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The cookie-cutter neighborhood is an iconic American symbol of suburbia – the architecture is uniform, the lawns manicured, the colors drawn from the same palette. Facades of the houses may vary, but local kids immediately know where to find the bathroom or kitchen when they enter a neighbor’s home, since it’s structured exactly like their own. From above, the streets exhibit a striking similarity.
Concord Green, a subdivision in Bloomfield Township, Michigan, is one such development. It was built in 1959 and consists of three cul-de-sacs and 50 homes with just two floor plans.
Barbara Dinneweth moved there with her husband and two daughters in 1976.
“We drove through the subdivision when we were just looking to buy a house, and we noticed how the neighbors were outside talking and interacting and the kids were playing out front, and we thought, ‘This is a really nice place to raise children,'” she said.
But subdivisions are no longer being built in the same style they were during the postwar boom of the ’50s and ’60s. Growing wealth inequality, shifting demographics, and changing consumer demands have led US homebuilders to leave the original cookie-cutter model behind – a shift that reflects an American cultural evolution away from the traditional image of suburbia.
Housing a new middle class
Dinneweth and her husband still live in Concord Green, and except for alterations that residents have made to their homes, she says the subdivision hasn’t changed much. The company that built it, however, certainly has.
Concord Green was the first subdivision built by Bill Pulte’s company. After the neighborhood was completed, Pulte’s business expanded rapidly across the country – it eventually became PulteGroup, now the third-biggest homebuilder in the US by revenue. At its outset, PulteGroup seized on a popular trend: suburban tract housing, informally known as the cookie-cutter neighborhood.
The undisputed pioneer of this type of housing was Abraham Levitt, whose company, Levitt & Sons, developed a 1,000-acre plot of land on Long Island in 1947. Levittown, New York, was filled with rows of identical homes intended to house white war veterans.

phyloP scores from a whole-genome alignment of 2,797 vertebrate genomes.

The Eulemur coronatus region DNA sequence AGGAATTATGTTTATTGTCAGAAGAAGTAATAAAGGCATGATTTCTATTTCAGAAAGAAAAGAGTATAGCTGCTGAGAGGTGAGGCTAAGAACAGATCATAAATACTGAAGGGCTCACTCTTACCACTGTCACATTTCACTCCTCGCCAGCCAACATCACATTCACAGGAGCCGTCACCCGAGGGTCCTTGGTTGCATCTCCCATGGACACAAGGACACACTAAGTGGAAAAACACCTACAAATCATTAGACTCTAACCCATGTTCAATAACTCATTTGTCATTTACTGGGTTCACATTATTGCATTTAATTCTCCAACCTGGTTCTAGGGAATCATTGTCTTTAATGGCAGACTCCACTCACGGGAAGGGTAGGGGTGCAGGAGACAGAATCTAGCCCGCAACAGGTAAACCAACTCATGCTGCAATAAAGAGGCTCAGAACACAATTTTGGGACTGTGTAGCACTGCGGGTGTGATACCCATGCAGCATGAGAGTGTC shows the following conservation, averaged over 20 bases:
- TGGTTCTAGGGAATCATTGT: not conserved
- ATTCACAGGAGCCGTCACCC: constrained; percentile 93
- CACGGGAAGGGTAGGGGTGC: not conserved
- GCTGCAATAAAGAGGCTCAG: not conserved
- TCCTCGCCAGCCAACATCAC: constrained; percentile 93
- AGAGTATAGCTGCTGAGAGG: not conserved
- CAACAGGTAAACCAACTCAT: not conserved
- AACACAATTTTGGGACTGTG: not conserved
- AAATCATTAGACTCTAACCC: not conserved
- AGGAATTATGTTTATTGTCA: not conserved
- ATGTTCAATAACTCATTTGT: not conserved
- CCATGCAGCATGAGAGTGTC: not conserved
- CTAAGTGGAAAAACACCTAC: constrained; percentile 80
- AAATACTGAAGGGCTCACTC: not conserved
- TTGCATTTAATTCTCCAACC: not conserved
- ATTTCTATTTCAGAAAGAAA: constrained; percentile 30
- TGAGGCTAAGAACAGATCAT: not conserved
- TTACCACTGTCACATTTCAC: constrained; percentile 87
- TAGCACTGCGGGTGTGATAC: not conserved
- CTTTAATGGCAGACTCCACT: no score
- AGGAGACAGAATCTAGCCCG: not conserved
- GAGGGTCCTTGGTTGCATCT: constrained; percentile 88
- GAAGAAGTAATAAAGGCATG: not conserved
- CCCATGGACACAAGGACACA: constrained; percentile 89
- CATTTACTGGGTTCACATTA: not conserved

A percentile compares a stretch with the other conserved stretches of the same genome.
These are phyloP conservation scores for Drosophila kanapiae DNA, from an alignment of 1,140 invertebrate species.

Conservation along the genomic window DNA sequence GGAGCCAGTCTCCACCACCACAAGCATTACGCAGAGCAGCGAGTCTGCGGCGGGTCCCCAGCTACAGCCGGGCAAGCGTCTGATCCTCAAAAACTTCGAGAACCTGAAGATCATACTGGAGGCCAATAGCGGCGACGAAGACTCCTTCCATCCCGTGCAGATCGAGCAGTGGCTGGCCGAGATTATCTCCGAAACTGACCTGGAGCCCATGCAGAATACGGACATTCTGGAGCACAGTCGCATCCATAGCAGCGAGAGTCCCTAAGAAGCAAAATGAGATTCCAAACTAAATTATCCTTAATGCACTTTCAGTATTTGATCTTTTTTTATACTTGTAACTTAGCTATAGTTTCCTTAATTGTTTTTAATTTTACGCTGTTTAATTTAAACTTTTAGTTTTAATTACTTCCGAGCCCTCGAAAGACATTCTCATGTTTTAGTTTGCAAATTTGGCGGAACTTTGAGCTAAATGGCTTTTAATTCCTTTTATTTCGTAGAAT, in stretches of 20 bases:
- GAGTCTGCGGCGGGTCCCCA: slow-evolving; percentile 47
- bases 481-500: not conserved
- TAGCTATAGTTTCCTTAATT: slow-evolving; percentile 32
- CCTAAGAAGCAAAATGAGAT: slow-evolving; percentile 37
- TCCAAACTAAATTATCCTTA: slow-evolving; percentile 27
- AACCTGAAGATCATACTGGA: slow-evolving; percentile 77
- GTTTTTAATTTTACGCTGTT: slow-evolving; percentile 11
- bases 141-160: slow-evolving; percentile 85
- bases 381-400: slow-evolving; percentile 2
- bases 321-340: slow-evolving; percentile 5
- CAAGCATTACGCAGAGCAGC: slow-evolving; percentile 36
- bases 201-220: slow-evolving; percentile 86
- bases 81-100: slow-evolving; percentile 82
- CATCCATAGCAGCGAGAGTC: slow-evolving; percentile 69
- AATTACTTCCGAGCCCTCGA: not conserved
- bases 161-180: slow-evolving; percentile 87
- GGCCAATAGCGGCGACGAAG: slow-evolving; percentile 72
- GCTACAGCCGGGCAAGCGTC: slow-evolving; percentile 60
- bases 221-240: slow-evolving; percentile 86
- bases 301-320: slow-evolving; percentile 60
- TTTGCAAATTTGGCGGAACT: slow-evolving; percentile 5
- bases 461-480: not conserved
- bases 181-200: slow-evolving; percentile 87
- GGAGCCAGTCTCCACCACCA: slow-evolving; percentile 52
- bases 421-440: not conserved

“Following World War II, there was this incredible deficit in the housing market,” said Kathy Dorgan, an affordable-housing expert and the principal of Dorgan Architecture & Planning. “Housing hadn’t been built at all for a number of years because men were at war, so there was a huge burst in the need for that with the middle class coming back.”
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That housing shortage, combined with the baby boom and President Dwight D. Eisenhower’s freeway-construction program, led tract housing developments to balloon across the country. The lack of variation in the home designs was simply a way to keep the houses affordable – materials could be ordered in bulk and components could be mass-produced on site.
“You couldn’t go too crazy with architectural features,” said Ralph McLaughlin, the chief economist at Trulia. “To produce quality homes that are somewhat inexpensive, you basically have to have a factory-line production process.”
Pulte visited Levittown, Pennsylvania, for inspiration when homes in Concord Green weren’t selling as quickly as he wanted.
“Levittown was a miracle,” Pulte said at the time, according to a company biography. “He did so many things speedy fast, production-wise. After I saw this, I knew mass production could be done easily.”
The miracle eventually came to an end, however – Levitt & Sons was an early victim of the recession and filed for bankruptcy protection in 2007.
PulteGroup was hit hard by the housing crisis as well. The company built more than 45,000 homes in 2005, but just over 15,000 in 2011. During the same period, its stock dropped from $46.81 a share to $3.95, and its staff shrunk by about 75%. In 2016, the company built nearly 20,000 homes – still a far cry from its peak during the housing bubble.
Lennar and DR Horton, the two other largest US homebuilders, also suffered severely; Lennar’s share price went from $67.27 in 2005 to $13.54 in 2011.
Ditching the cookie-cutter model
The economic downturn wasn’t the only reason cookie-cutter construction took a plunge. Depictions of subdivisions in pop culture began to highlight the darker sides of life there, with dysfunctional suburbia becoming a common setting in the late ’90s and early 2000s.
The film “The Truman Show” portrayed suburbia as a constructed set in 1998, and “American Beauty” focused on the unsavory forces behind the facade of the American dream in 1999. The TV series “Desperate Housewives,” which premiered in 2004, made suburban secrets and scandals its centerpiece, while “Weeds,” which came out in 2005, used “Little Boxes,” a 1962 song about middle-class suburban conformity, as its opening song.
As this perception of cookie-cutter neighborhoods spread, competition in the housing industry led companies to seek affordable ways to vary streetscapes, architecture, and housing elevation. Newer subdivisions were designed to appeal to consumers who rejected the uniformity of earlier developments.